Too Much Cortisol? The Scary Stress Hormone and How to Decrease it

May 15th, 2015 by

If you’ve ever had a panic attack, or remember a close call when driving on a busy highway, then you’re familiar with the effects of the stress hormone cortisol flooding the body. It’s a horrible feeling! But cortisol isn’t concerned with how you feel. It’s concerned with your survival. Your body is an incredible organism with a brain that functions to protect the body against perceived threats. This could be an oncoming car or a recurrent negative thinking pattern. The primitive part of the brain that scans every moment of your experience for potential threats – the amygdala – has a “hair trigger” and would rather be safe than sorry. So, when the Amygdala gets even a fuzzy sense of a threat —whether “real” or perceived—it instantly activates the autonomic nervous system producing a cascade of stress hormones and a host of physical changes in the body to allow you to either fight off or escape from a predator – commonly referred to as the Fight – Flight response.

This phenomenon is obviously essential for your survival in the face of immediate physical dangers (that near miss on the highway requires immediate evasive action), but it can become a huge problem when the perceived “threat’ is actually chronic stress, which may include automatic reactive and negative thinking patterns that originate within your own mind. The amygdala doesn’t know the difference!

Repeated activation of the Fight-Flight response, even for “threats” that come in the form of thoughts and emotions, like excessive worry, anger, and rumination, means long-term exposure to cortisol. Such exposure has been linked to everything from hypertension, cancer, infertility, high blood sugar, aggression, and more. Excessive cortisol makes the brain more sensitive to pain and exhausts the adrenal glands, which brings a whole host of ailments including insomnia and weight gain. Additionally, cortisol suppresses happy hormones like serotonin, leading to depression.

And it gets worse! Cortisol also effectively turns off the body’s innate repair mechanisms – anything not needed for immediate survival. Think immune system, reproductive system, and digestive system. Cortisol ramps down the functioning of these systems and ramps up those needed to deal with the stressor: especially the cardiovascular and adrenal systems. You can see how long term exposure to cortisol is not a healthy way to live.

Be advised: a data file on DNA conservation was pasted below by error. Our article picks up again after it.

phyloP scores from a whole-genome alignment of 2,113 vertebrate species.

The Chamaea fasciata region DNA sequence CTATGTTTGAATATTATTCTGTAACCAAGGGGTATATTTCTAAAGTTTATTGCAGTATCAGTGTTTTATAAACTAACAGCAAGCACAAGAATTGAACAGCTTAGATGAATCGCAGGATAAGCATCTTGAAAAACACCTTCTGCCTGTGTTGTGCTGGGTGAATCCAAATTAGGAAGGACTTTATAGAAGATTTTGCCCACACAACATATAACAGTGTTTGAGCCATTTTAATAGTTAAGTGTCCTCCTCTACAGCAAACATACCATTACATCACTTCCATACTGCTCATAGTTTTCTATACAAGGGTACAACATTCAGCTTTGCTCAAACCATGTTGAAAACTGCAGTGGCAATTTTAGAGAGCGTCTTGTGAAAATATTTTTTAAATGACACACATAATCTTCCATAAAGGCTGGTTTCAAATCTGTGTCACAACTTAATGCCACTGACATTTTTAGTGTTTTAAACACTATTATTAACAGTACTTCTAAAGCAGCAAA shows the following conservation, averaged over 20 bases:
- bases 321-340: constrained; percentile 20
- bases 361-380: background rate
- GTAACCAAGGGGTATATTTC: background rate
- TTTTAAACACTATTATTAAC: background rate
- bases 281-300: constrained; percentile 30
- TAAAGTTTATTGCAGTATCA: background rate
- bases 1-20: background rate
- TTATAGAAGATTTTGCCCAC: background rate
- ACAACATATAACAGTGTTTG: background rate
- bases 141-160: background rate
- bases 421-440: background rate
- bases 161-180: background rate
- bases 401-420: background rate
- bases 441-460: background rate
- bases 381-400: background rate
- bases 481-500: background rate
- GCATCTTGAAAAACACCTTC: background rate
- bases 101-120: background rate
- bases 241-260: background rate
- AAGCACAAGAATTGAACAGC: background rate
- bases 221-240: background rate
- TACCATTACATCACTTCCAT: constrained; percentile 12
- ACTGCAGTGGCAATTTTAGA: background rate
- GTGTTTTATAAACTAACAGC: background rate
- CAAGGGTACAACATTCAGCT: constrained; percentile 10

How can we rebalance this mind-body system? As Dr. Lissa Rankin points out in her book Mind Over Medicine: Scientific Proof That You Can Heal Yourself your body has natural self-repair mechanisms that fight infections, slow aging, and boost immunity. But these mechanisms cannot operate while the nervous system is stuck in “Fight-Flight”. What’s needed are ways to engage and strengthen the body’s parasympathetic nervous system: the part that soothes and calms the amygdala.

There are many simple mind-body practices that activate the soothing parasympathetic nervous system: meditation, yoga, tai chi, qigong, aromatherapy, and physical exercise. To keep yourself in balance, and protected from the damaging effects of cortisol, you must carve out time for self-care, and practice regularly. These practices are protective and healing and have no side effects!

Years ago, before I discovered meditation and yoga, I lived in a chronic state of Fight-Flight and cortisol saturation. I had the chronic pain, weakened immune system, and regular panic attacks to show for it. Now, having practiced and taught meditation for several years, I was recently invited to participate in a university study that examined the cortisol levels of meditation teachers. To my delight, I learned that my levels of cortisol were significantly lower than the average. I have no doubt that my mindfulness meditation practice is responsible for that. Take care of your body-mind. If you don’t, who will?

Mind-Body Practices for Reducing Cortisol

  • Mindfulness Meditation
  • Restorative Yoga
  • Chair Yoga
  • Tai Chi
  • Qigong
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